JM: Yes! I loved the analytical side, the trending and the forecasting. Accounting just wasn’t that for me. It is black and white. So, if nothing else, I learned that I don’t like black-and-white jobs. I like more free thinking and different approaches; having a linear job from an execution standpoint just wasn’t a fit.
SCN: Your first job in retail was at L Brands. What was your role?
JM: I started in finance doing inventory control and working with the distribution center and supply chain. I loved it! I learned a lot about supply chain from a finance perspective. I was entrenched in distribution center finance for a while, just because I loved the whole dynamic of the DC. I didn’t know a lot about retail when I joined. I didn’t have a great major plan for my career, seeking out one title or another; it’s never how I’ve approached my career. I’ve just looked for different opportunities that intrigued me. Within six months, I was a manager. Looking back, nobody should have listened to me, because I didn’t know anything about managing coming out of school.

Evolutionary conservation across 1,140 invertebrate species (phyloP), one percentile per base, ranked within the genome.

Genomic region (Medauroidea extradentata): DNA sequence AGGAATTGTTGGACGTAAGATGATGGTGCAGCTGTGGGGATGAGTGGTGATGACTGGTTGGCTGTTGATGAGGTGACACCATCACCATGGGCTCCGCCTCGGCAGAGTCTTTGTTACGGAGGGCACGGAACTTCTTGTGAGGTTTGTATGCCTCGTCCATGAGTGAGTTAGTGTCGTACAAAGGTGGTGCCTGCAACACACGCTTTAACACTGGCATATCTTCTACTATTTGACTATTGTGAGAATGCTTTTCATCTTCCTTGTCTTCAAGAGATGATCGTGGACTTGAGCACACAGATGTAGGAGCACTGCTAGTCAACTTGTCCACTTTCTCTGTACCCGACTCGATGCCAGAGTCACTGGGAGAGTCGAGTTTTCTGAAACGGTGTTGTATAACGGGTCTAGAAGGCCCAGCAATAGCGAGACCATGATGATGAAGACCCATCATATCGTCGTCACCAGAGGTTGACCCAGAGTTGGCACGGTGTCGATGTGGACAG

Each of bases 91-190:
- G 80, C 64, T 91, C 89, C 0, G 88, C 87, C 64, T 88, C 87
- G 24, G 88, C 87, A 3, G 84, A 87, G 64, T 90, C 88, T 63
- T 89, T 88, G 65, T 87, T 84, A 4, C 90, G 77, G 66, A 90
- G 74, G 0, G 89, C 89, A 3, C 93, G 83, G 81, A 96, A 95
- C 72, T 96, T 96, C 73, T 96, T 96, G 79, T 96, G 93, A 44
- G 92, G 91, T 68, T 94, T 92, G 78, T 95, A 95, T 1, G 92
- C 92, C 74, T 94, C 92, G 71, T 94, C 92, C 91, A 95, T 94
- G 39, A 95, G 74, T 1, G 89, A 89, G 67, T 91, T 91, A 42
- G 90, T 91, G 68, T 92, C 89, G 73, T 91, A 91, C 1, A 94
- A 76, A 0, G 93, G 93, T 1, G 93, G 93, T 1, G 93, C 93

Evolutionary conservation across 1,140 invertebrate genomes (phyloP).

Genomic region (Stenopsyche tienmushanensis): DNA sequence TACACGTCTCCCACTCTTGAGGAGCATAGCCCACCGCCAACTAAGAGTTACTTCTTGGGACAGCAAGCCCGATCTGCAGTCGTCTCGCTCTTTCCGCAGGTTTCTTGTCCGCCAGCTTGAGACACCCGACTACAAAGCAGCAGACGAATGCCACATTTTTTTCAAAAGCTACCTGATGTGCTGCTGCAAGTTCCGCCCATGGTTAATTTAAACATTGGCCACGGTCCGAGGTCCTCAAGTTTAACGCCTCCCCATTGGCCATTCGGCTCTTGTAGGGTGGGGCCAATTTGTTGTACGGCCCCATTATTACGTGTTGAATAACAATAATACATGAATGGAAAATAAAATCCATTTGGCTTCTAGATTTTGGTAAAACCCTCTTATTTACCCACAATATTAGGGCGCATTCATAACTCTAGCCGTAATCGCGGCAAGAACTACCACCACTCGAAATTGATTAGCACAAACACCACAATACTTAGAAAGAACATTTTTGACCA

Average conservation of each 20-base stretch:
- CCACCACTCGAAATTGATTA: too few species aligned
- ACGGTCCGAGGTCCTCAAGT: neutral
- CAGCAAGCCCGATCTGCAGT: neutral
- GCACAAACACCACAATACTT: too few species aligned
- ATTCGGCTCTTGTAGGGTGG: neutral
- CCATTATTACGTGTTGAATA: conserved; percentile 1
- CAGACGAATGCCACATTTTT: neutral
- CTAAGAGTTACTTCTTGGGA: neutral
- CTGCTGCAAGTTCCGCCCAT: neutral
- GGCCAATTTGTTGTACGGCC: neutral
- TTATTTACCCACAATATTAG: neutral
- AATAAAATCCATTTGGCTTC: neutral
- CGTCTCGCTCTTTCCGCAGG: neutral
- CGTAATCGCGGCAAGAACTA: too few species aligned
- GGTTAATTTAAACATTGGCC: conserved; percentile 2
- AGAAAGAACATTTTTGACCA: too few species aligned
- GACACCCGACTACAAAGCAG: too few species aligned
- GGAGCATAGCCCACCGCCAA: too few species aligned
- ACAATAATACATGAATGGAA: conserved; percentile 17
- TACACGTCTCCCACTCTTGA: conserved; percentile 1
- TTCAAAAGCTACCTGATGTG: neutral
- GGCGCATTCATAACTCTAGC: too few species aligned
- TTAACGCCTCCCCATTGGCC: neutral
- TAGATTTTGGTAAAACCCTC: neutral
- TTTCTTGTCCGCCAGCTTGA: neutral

SCN: As a new manager, who did you turn to for advice?
JM: I’m an open book, so being honest, having humility and saying, “I think I’m in over my head” or “I don’t know what’s going on,” is a really important part of being a good leader. Sometimes stretch assignments, or being put into a role before you’re ready, means that somebody saw potential in you, but it doesn’t always mean you know how to do things right now. That’s where I was. I had some really great role models that I sought out for advice, but it was never one person. I approached leaders who had skills or traits that I admired and asked them how they developed them. There’s no one universal leader where you say “yes, that’s exactly who I want to be” so I cobbled it together from leaders I admired.